Friends of the Mississippi River
The Mississippi River Corridor Critical Area rulemaking process (DNR)

Comments (4)

  1. Submitted by Mohammed Ali Bin Shah on 09/22/2010 - 09:49 am.

    “prompted the Legislature in 2009 to ask for stricter rules on aesthetics and water quality.”

    You mean he DFL controlled legislature at the behest of the enviro lobby, don’t you? Don’t you just love that the DFL legislature is screwing over DFL bastions Minneapolis and St. Paul?

  2. Submitted by chuck holtman on 09/22/2010 - 11:25 am.

    Gee, Mr. Shah, not all of us look at civic life as an ideological struggle in which we hope for some folks to win and others to get screwed. Some of us look at this as a complicated issue with competing public interests that we would like to see addressed thoughtfully with the best public outcome. This of course means overcoming the typical hazards of public policymaking including weak legislatures, bureaucratic stubbornness and stakeholder imbalances. It’s notable how consistently comments from the Right reveal an interest in civic society that goes no further than wanting to see some win and others lose on some ideological battlefield that constitutes your sole cognitive frame for viewing the world, and that there is no interest whatsoever in the actual kind of society that we can manage to create or how it affects the actual lives that folks can manage to live.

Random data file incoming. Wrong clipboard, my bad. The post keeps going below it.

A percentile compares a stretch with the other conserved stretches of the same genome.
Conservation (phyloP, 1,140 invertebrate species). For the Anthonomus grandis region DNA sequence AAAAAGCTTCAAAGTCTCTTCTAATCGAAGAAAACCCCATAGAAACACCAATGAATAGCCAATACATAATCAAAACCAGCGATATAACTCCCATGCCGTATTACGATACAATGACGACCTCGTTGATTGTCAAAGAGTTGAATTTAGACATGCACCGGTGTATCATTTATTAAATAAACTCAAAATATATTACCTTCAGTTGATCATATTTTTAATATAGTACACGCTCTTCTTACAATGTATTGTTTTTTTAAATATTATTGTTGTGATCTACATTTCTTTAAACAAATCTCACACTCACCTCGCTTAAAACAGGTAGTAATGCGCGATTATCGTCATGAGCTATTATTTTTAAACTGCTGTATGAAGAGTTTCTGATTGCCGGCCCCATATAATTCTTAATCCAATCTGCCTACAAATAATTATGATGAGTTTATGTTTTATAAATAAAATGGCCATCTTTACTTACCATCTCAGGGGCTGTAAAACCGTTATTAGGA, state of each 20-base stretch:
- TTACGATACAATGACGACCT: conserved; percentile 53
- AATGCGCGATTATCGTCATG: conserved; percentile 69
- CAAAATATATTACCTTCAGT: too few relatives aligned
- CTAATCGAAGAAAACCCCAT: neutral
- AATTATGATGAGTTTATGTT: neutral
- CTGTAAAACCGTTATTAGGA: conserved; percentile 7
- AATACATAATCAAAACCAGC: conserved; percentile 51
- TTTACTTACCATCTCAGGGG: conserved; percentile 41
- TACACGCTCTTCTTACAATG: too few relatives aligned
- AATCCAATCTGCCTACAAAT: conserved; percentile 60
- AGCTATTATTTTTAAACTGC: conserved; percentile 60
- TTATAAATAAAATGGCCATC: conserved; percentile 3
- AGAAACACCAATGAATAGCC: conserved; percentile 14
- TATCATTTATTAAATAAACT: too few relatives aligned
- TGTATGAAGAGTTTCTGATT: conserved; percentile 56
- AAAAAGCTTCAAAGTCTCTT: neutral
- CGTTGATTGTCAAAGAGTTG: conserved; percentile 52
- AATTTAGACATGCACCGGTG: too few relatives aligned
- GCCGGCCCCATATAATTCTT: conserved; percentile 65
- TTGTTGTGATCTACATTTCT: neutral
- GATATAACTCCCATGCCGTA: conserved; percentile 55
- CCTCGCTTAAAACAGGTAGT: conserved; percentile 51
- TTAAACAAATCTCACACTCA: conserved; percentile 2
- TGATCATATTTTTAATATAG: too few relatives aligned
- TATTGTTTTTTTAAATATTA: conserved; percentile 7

3. Submitted by Bob Spaulding on 09/22/2010 - 12:16 pm.

    I take valuable insight in both what Steve refers to as urban environmentalism and classical environmentalism. With that in mind, I’d offer these thoughts.

    I think the guiding principle of planning in the City of St. Paul and St. Paul Riverfront Corporation is a helpful frame here. Their goal is for the riverfront to become: More NATURAL, more URBAN, more MORE CONNECTED.

    When thinking of the development of our central cities, I think we can look at the first two – more natural and more urban – as either in outright conflict on the one hand, or in healthy (and creative) tension on the other.

    That creativity takes place in discussions around development. We don’t always meet the standards proposed – cities have the opportunity for variances to address special circumstances (which the legislature will no doubt ensure is broadly available next session). But having standards gives Planning Commissions and City Councils some expectations and a benchmark by which to judge proposals and have a thoughtful discussion of impacts on the riverfront and all aspects of civic life.